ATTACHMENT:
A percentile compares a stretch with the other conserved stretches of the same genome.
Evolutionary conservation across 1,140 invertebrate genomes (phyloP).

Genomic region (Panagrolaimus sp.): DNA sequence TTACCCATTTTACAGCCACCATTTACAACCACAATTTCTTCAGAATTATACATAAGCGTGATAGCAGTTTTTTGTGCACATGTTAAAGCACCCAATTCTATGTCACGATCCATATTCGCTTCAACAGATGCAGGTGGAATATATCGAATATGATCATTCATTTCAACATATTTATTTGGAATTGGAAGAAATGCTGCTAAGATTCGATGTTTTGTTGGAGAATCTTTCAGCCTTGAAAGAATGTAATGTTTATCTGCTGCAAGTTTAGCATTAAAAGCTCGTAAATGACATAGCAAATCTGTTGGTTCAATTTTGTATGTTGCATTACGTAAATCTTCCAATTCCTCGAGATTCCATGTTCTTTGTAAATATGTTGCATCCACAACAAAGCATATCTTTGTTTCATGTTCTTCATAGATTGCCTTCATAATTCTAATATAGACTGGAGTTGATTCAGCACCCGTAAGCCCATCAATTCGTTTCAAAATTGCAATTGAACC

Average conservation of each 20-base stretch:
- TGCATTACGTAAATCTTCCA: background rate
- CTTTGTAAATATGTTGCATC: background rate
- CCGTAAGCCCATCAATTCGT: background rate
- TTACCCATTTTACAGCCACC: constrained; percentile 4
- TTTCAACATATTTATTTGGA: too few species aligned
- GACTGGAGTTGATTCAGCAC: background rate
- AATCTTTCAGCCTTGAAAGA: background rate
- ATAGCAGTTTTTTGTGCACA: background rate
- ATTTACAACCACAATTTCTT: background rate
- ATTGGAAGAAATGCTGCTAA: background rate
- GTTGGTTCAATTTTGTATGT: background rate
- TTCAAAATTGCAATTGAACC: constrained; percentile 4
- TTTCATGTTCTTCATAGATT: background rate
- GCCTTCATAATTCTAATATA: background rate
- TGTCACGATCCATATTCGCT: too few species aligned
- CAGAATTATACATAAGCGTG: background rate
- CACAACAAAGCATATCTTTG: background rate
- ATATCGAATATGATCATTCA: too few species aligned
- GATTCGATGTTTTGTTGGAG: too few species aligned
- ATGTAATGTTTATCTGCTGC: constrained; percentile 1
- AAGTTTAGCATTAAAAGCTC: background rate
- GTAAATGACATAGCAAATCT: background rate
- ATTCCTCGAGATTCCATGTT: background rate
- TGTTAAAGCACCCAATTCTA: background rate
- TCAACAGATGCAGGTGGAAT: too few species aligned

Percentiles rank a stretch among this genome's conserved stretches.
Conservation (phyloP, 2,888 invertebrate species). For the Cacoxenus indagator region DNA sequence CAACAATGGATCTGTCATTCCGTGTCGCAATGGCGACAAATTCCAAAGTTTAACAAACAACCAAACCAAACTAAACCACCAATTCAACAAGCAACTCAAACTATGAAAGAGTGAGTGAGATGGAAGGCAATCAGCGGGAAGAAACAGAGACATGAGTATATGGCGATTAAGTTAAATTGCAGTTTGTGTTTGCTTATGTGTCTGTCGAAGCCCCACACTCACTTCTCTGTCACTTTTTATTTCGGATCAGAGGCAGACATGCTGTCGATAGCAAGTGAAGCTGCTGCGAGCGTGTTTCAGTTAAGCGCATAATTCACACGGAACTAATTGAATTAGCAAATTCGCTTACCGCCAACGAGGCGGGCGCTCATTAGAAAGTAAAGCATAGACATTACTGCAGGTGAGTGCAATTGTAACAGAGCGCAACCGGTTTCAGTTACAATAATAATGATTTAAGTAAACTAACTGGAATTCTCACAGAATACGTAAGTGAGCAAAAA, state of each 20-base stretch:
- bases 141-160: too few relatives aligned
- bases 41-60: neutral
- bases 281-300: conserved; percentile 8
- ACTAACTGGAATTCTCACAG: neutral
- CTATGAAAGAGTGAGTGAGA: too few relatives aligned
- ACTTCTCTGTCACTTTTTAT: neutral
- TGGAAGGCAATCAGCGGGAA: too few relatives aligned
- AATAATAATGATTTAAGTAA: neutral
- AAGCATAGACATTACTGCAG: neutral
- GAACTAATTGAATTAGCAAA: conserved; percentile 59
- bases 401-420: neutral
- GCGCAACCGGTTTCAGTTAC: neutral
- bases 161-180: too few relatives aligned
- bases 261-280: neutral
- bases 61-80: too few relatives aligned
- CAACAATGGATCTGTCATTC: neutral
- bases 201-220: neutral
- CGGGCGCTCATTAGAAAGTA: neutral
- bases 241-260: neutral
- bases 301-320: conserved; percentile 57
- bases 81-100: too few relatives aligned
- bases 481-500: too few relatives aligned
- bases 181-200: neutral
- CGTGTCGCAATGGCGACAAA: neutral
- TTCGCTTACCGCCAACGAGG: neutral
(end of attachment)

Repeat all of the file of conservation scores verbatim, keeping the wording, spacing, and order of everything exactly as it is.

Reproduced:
A percentile compares a stretch with the other conserved stretches of the same genome.
Evolutionary conservation across 1,140 invertebrate genomes (phyloP).

Genomic region (Panagrolaimus sp.): DNA sequence TTACCCATTTTACAGCCACCATTTACAACCACAATTTCTTCAGAATTATACATAAGCGTGATAGCAGTTTTTTGTGCACATGTTAAAGCACCCAATTCTATGTCACGATCCATATTCGCTTCAACAGATGCAGGTGGAATATATCGAATATGATCATTCATTTCAACATATTTATTTGGAATTGGAAGAAATGCTGCTAAGATTCGATGTTTTGTTGGAGAATCTTTCAGCCTTGAAAGAATGTAATGTTTATCTGCTGCAAGTTTAGCATTAAAAGCTCGTAAATGACATAGCAAATCTGTTGGTTCAATTTTGTATGTTGCATTACGTAAATCTTCCAATTCCTCGAGATTCCATGTTCTTTGTAAATATGTTGCATCCACAACAAAGCATATCTTTGTTTCATGTTCTTCATAGATTGCCTTCATAATTCTAATATAGACTGGAGTTGATTCAGCACCCGTAAGCCCATCAATTCGTTTCAAAATTGCAATTGAACC

Average conservation of each 20-base stretch:
- TGCATTACGTAAATCTTCCA: background rate
- CTTTGTAAATATGTTGCATC: background rate
- CCGTAAGCCCATCAATTCGT: background rate
- TTACCCATTTTACAGCCACC: constrained; percentile 4
- TTTCAACATATTTATTTGGA: too few species aligned
- GACTGGAGTTGATTCAGCAC: background rate
- AATCTTTCAGCCTTGAAAGA: background rate
- ATAGCAGTTTTTTGTGCACA: background rate
- ATTTACAACCACAATTTCTT: background rate
- ATTGGAAGAAATGCTGCTAA: background rate
- GTTGGTTCAATTTTGTATGT: background rate
- TTCAAAATTGCAATTGAACC: constrained; percentile 4
- TTTCATGTTCTTCATAGATT: background rate
- GCCTTCATAATTCTAATATA: background rate
- TGTCACGATCCATATTCGCT: too few species aligned
- CAGAATTATACATAAGCGTG: background rate
- CACAACAAAGCATATCTTTG: background rate
- ATATCGAATATGATCATTCA: too few species aligned
- GATTCGATGTTTTGTTGGAG: too few species aligned
- ATGTAATGTTTATCTGCTGC: constrained; percentile 1
- AAGTTTAGCATTAAAAGCTC: background rate
- GTAAATGACATAGCAAATCT: background rate
- ATTCCTCGAGATTCCATGTT: background rate
- TGTTAAAGCACCCAATTCTA: background rate
- TCAACAGATGCAGGTGGAAT: too few species aligned

Percentiles rank a stretch among this genome's conserved stretches.
Conservation (phyloP, 2,888 invertebrate species). For the Cacoxenus indagator region DNA sequence CAACAATGGATCTGTCATTCCGTGTCGCAATGGCGACAAATTCCAAAGTTTAACAAACAACCAAACCAAACTAAACCACCAATTCAACAAGCAACTCAAACTATGAAAGAGTGAGTGAGATGGAAGGCAATCAGCGGGAAGAAACAGAGACATGAGTATATGGCGATTAAGTTAAATTGCAGTTTGTGTTTGCTTATGTGTCTGTCGAAGCCCCACACTCACTTCTCTGTCACTTTTTATTTCGGATCAGAGGCAGACATGCTGTCGATAGCAAGTGAAGCTGCTGCGAGCGTGTTTCAGTTAAGCGCATAATTCACACGGAACTAATTGAATTAGCAAATTCGCTTACCGCCAACGAGGCGGGCGCTCATTAGAAAGTAAAGCATAGACATTACTGCAGGTGAGTGCAATTGTAACAGAGCGCAACCGGTTTCAGTTACAATAATAATGATTTAAGTAAACTAACTGGAATTCTCACAGAATACGTAAGTGAGCAAAAA, state of each 20-base stretch:
- bases 141-160: too few relatives aligned
- bases 41-60: neutral
- bases 281-300: conserved; percentile 8
- ACTAACTGGAATTCTCACAG: neutral
- CTATGAAAGAGTGAGTGAGA: too few relatives aligned
- ACTTCTCTGTCACTTTTTAT: neutral
- TGGAAGGCAATCAGCGGGAA: too few relatives aligned
- AATAATAATGATTTAAGTAA: neutral
- AAGCATAGACATTACTGCAG: neutral
- GAACTAATTGAATTAGCAAA: conserved; percentile 59
- bases 401-420: neutral
- GCGCAACCGGTTTCAGTTAC: neutral
- bases 161-180: too few relatives aligned
- bases 261-280: neutral
- bases 61-80: too few relatives aligned
- CAACAATGGATCTGTCATTC: neutral
- bases 201-220: neutral
- CGGGCGCTCATTAGAAAGTA: neutral
- bases 241-260: neutral
- bases 301-320: conserved; percentile 57
- bases 81-100: too few relatives aligned
- bases 481-500: too few relatives aligned
- bases 181-200: neutral
- CGTGTCGCAATGGCGACAAA: neutral
- TTCGCTTACCGCCAACGAGG: neutral